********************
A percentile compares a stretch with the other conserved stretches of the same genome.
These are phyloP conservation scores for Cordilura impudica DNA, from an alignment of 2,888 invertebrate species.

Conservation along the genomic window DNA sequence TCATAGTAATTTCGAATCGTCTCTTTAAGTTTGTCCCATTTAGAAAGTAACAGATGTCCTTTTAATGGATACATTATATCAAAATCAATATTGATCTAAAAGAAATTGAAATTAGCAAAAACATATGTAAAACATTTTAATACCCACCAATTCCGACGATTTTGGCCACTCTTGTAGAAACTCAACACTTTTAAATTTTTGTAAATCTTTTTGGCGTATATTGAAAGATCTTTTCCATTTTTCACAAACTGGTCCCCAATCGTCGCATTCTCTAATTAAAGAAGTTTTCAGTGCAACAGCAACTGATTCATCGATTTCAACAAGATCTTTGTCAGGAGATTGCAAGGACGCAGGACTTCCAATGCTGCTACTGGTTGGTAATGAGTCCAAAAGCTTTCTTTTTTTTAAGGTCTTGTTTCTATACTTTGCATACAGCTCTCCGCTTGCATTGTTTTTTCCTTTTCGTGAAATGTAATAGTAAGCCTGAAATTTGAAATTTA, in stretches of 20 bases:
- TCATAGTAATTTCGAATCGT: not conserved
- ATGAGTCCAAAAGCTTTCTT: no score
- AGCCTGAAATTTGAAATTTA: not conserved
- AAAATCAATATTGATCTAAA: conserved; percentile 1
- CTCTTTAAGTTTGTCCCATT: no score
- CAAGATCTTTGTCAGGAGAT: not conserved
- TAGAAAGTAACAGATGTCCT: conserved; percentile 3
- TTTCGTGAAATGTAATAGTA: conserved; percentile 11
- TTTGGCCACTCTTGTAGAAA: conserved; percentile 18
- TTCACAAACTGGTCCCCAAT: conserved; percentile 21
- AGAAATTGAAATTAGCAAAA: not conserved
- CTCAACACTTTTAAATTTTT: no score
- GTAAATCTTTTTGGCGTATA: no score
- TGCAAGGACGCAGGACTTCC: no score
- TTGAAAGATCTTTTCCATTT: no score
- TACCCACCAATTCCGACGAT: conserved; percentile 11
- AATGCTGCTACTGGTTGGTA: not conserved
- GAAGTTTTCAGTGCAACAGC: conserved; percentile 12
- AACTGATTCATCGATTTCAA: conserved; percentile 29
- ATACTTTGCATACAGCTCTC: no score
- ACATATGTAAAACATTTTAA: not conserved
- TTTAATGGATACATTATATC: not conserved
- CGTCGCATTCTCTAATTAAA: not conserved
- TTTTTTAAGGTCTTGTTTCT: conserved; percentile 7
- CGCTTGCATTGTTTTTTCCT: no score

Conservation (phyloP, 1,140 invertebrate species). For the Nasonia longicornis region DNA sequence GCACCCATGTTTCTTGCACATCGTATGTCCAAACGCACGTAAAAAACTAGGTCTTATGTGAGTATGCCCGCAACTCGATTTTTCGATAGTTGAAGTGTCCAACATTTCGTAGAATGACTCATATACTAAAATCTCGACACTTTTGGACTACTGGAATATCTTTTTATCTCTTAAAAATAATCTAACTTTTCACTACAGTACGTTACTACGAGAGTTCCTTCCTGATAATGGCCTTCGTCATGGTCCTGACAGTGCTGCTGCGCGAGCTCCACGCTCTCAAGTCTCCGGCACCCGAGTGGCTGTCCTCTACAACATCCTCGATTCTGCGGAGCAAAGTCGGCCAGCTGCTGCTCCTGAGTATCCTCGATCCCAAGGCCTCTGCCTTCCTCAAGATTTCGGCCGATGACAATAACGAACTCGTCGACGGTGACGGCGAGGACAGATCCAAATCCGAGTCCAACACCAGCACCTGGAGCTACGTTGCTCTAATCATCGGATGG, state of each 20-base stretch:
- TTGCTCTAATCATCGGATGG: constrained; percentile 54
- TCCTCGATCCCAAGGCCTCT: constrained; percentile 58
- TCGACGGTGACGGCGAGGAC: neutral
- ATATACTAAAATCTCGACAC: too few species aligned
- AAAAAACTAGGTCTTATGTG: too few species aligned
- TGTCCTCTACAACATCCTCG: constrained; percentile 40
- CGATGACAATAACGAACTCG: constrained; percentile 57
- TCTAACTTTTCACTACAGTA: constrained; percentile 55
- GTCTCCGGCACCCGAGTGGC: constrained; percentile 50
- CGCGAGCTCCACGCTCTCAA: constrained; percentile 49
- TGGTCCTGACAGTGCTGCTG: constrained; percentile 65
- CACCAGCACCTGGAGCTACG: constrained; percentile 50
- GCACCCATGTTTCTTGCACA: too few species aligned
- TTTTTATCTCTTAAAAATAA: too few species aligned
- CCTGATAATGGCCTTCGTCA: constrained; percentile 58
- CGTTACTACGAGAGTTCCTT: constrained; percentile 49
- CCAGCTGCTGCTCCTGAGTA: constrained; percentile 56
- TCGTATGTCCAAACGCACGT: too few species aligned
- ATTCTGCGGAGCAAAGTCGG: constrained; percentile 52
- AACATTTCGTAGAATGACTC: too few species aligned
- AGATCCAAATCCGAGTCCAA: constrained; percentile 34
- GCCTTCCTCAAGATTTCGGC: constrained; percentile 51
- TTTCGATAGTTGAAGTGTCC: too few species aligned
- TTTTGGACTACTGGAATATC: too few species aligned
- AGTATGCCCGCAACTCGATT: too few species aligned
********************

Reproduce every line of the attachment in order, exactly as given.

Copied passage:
A percentile compares a stretch with the other conserved stretches of the same genome.
These are phyloP conservation scores for Cordilura impudica DNA, from an alignment of 2,888 invertebrate species.

Conservation along the genomic window DNA sequence TCATAGTAATTTCGAATCGTCTCTTTAAGTTTGTCCCATTTAGAAAGTAACAGATGTCCTTTTAATGGATACATTATATCAAAATCAATATTGATCTAAAAGAAATTGAAATTAGCAAAAACATATGTAAAACATTTTAATACCCACCAATTCCGACGATTTTGGCCACTCTTGTAGAAACTCAACACTTTTAAATTTTTGTAAATCTTTTTGGCGTATATTGAAAGATCTTTTCCATTTTTCACAAACTGGTCCCCAATCGTCGCATTCTCTAATTAAAGAAGTTTTCAGTGCAACAGCAACTGATTCATCGATTTCAACAAGATCTTTGTCAGGAGATTGCAAGGACGCAGGACTTCCAATGCTGCTACTGGTTGGTAATGAGTCCAAAAGCTTTCTTTTTTTTAAGGTCTTGTTTCTATACTTTGCATACAGCTCTCCGCTTGCATTGTTTTTTCCTTTTCGTGAAATGTAATAGTAAGCCTGAAATTTGAAATTTA, in stretches of 20 bases:
- TCATAGTAATTTCGAATCGT: not conserved
- ATGAGTCCAAAAGCTTTCTT: no score
- AGCCTGAAATTTGAAATTTA: not conserved
- AAAATCAATATTGATCTAAA: conserved; percentile 1
- CTCTTTAAGTTTGTCCCATT: no score
- CAAGATCTTTGTCAGGAGAT: not conserved
- TAGAAAGTAACAGATGTCCT: conserved; percentile 3
- TTTCGTGAAATGTAATAGTA: conserved; percentile 11
- TTTGGCCACTCTTGTAGAAA: conserved; percentile 18
- TTCACAAACTGGTCCCCAAT: conserved; percentile 21
- AGAAATTGAAATTAGCAAAA: not conserved
- CTCAACACTTTTAAATTTTT: no score
- GTAAATCTTTTTGGCGTATA: no score
- TGCAAGGACGCAGGACTTCC: no score
- TTGAAAGATCTTTTCCATTT: no score
- TACCCACCAATTCCGACGAT: conserved; percentile 11
- AATGCTGCTACTGGTTGGTA: not conserved
- GAAGTTTTCAGTGCAACAGC: conserved; percentile 12
- AACTGATTCATCGATTTCAA: conserved; percentile 29
- ATACTTTGCATACAGCTCTC: no score
- ACATATGTAAAACATTTTAA: not conserved
- TTTAATGGATACATTATATC: not conserved
- CGTCGCATTCTCTAATTAAA: not conserved
- TTTTTTAAGGTCTTGTTTCT: conserved; percentile 7
- CGCTTGCATTGTTTTTTCCT: no score

Conservation (phyloP, 1,140 invertebrate species). For the Nasonia longicornis region DNA sequence GCACCCATGTTTCTTGCACATCGTATGTCCAAACGCACGTAAAAAACTAGGTCTTATGTGAGTATGCCCGCAACTCGATTTTTCGATAGTTGAAGTGTCCAACATTTCGTAGAATGACTCATATACTAAAATCTCGACACTTTTGGACTACTGGAATATCTTTTTATCTCTTAAAAATAATCTAACTTTTCACTACAGTACGTTACTACGAGAGTTCCTTCCTGATAATGGCCTTCGTCATGGTCCTGACAGTGCTGCTGCGCGAGCTCCACGCTCTCAAGTCTCCGGCACCCGAGTGGCTGTCCTCTACAACATCCTCGATTCTGCGGAGCAAAGTCGGCCAGCTGCTGCTCCTGAGTATCCTCGATCCCAAGGCCTCTGCCTTCCTCAAGATTTCGGCCGATGACAATAACGAACTCGTCGACGGTGACGGCGAGGACAGATCCAAATCCGAGTCCAACACCAGCACCTGGAGCTACGTTGCTCTAATCATCGGATGG, state of each 20-base stretch:
- TTGCTCTAATCATCGGATGG: constrained; percentile 54
- TCCTCGATCCCAAGGCCTCT: constrained; percentile 58
- TCGACGGTGACGGCGAGGAC: neutral
- ATATACTAAAATCTCGACAC: too few species aligned
- AAAAAACTAGGTCTTATGTG: too few species aligned
- TGTCCTCTACAACATCCTCG: constrained; percentile 40
- CGATGACAATAACGAACTCG: constrained; percentile 57
- TCTAACTTTTCACTACAGTA: constrained; percentile 55
- GTCTCCGGCACCCGAGTGGC: constrained; percentile 50
- CGCGAGCTCCACGCTCTCAA: constrained; percentile 49
- TGGTCCTGACAGTGCTGCTG: constrained; percentile 65
- CACCAGCACCTGGAGCTACG: constrained; percentile 50
- GCACCCATGTTTCTTGCACA: too few species aligned
- TTTTTATCTCTTAAAAATAA: too few species aligned
- CCTGATAATGGCCTTCGTCA: constrained; percentile 58
- CGTTACTACGAGAGTTCCTT: constrained; percentile 49
- CCAGCTGCTGCTCCTGAGTA: constrained; percentile 56
- TCGTATGTCCAAACGCACGT: too few species aligned
- ATTCTGCGGAGCAAAGTCGG: constrained; percentile 52
- AACATTTCGTAGAATGACTC: too few species aligned
- AGATCCAAATCCGAGTCCAA: constrained; percentile 34
- GCCTTCCTCAAGATTTCGGC: constrained; percentile 51
- TTTCGATAGTTGAAGTGTCC: too few species aligned
- TTTTGGACTACTGGAATATC: too few species aligned
- AGTATGCCCGCAACTCGATT: too few species aligned